This city’s plan to boost its black residents is budding.
Lawmakers in Evanston, Illinois, have launched a $10 million reparations program for local African-Americans — funded by profits from legalized pot.
When recreational marijuana, sold from state-licensed dispensaries, becomes legal in Illinois next year, the sales taxes reaped in Evanston will be applied to housing and education incentives to address the lingering effects of slavery, proponents told the Evanston Review.
The legal-weed tax “will be invested in the community it unfairly policed and damaged,” Alderman Robin Rue Simmons said.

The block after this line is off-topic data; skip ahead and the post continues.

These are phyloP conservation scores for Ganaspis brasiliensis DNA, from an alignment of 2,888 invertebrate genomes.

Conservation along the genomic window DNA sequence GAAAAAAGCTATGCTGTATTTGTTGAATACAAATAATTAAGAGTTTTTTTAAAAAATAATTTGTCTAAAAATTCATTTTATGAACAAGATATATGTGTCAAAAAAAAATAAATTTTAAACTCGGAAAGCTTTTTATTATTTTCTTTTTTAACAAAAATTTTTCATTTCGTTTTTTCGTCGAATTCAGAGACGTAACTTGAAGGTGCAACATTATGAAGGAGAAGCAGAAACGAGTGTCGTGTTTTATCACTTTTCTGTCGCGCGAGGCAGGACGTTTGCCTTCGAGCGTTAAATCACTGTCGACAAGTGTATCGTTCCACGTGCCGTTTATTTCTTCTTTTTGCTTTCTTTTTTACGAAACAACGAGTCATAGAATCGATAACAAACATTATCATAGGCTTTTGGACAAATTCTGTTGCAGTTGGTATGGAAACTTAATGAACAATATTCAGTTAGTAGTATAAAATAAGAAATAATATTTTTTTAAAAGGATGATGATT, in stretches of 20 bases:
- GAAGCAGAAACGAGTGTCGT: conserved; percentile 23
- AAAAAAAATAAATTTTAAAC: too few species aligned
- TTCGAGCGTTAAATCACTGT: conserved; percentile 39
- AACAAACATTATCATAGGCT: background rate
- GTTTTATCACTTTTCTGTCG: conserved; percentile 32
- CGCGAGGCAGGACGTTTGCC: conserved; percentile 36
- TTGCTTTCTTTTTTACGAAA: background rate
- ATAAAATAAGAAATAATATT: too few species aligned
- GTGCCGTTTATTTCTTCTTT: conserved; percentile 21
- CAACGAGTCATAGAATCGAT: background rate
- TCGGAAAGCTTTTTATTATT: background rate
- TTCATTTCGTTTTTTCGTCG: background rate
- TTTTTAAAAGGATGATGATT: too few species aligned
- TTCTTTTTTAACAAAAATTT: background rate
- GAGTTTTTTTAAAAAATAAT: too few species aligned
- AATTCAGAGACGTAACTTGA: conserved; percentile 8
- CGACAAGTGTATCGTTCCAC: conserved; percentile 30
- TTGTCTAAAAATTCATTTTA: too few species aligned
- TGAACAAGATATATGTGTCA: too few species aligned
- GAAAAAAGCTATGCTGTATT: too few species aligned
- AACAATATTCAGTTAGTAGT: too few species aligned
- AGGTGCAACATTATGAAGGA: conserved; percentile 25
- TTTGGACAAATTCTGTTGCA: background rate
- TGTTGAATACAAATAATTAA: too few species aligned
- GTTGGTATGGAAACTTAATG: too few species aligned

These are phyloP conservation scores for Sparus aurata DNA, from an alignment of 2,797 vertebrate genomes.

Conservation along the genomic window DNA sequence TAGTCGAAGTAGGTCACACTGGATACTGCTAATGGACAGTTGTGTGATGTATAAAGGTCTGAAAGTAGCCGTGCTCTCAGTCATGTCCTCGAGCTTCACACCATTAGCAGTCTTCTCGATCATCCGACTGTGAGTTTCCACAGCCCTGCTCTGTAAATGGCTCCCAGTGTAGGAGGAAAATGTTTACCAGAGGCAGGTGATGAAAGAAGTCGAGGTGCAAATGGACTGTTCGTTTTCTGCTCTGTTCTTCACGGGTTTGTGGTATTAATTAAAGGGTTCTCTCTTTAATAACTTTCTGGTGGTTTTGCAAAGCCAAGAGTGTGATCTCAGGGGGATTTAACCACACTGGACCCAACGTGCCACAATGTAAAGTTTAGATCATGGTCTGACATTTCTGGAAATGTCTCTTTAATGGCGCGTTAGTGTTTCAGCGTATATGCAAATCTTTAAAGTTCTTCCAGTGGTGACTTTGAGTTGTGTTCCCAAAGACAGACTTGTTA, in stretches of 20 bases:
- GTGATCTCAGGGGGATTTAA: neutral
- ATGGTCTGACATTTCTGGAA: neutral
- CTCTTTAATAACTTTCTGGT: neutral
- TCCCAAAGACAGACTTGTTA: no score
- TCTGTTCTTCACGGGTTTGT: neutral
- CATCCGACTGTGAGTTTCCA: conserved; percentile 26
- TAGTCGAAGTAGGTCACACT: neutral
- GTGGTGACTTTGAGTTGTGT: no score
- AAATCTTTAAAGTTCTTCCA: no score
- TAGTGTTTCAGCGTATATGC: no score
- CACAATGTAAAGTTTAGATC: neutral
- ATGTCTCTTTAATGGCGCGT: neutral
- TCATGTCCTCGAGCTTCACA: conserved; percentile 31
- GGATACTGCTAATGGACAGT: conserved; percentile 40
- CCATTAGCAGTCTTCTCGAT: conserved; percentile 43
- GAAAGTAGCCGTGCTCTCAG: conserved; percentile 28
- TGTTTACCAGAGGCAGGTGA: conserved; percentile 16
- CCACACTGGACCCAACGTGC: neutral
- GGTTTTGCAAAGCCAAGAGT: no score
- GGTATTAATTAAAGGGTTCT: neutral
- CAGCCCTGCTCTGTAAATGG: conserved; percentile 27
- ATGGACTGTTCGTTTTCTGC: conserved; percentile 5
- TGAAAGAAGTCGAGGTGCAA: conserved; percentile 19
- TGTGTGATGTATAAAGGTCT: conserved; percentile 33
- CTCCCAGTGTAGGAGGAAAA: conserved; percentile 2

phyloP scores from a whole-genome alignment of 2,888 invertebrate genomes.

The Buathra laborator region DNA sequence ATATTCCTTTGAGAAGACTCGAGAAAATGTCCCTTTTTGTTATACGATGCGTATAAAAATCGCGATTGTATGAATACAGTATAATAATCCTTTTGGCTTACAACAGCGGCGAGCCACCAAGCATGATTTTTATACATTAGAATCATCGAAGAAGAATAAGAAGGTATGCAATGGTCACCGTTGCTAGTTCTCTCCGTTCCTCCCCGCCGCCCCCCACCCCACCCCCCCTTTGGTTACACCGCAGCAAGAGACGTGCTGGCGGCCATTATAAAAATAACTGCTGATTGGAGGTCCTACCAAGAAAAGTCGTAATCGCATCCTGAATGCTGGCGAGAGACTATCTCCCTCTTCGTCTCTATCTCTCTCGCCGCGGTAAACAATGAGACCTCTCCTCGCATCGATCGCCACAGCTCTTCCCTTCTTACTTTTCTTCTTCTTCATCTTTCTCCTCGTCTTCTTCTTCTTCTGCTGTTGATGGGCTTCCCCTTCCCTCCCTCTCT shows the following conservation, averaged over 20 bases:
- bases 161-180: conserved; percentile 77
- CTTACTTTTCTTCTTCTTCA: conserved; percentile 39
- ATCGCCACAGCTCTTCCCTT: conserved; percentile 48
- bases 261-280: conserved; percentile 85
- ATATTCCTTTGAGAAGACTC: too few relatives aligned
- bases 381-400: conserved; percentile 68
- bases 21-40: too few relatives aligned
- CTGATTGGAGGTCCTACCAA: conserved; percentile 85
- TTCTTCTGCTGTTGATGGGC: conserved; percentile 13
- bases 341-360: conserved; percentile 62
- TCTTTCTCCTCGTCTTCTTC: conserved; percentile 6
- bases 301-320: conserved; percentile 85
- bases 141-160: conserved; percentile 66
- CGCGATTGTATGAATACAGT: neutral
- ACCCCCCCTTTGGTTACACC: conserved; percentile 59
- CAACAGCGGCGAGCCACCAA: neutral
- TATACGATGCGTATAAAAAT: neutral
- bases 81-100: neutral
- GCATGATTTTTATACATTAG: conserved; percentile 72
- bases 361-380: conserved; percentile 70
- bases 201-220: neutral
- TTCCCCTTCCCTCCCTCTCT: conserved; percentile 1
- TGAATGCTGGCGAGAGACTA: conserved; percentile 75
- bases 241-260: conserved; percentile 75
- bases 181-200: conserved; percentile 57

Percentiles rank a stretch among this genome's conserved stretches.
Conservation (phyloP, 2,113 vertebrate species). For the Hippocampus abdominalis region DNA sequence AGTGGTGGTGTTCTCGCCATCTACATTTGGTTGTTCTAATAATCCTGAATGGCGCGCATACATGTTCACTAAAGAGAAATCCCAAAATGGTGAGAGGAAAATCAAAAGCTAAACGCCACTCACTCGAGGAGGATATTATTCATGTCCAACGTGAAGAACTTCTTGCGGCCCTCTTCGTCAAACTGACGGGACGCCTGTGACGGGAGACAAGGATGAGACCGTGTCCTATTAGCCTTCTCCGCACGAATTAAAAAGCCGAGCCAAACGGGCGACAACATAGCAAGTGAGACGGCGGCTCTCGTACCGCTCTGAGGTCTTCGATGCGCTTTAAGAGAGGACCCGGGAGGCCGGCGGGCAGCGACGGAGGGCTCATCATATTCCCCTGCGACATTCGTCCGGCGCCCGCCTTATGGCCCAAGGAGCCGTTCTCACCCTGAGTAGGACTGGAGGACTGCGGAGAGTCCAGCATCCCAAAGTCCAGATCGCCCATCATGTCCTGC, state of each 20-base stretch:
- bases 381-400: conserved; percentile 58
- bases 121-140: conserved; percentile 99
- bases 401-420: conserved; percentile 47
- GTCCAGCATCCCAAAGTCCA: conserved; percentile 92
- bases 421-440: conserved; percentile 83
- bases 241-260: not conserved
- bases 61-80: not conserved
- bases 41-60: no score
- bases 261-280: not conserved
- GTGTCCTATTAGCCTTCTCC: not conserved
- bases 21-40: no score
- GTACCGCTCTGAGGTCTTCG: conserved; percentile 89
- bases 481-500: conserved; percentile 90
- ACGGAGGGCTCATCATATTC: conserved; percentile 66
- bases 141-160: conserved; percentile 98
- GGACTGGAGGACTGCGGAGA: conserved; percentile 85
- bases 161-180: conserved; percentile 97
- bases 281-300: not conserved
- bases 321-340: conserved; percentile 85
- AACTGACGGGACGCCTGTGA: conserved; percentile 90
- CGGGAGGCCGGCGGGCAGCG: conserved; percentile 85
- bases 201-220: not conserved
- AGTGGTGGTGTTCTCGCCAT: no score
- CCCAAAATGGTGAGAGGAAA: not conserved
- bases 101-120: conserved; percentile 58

Evanston, with a population of 75,000, is 17 percent African-American. The city expects to generate up to $750,000 a year with its marijuana tax.
The idea of paying reparations to the descendants of slaves has been a hot topic among Democrats running for president in recent months. But an October poll found only 29 percent of Americans in favor of the concept.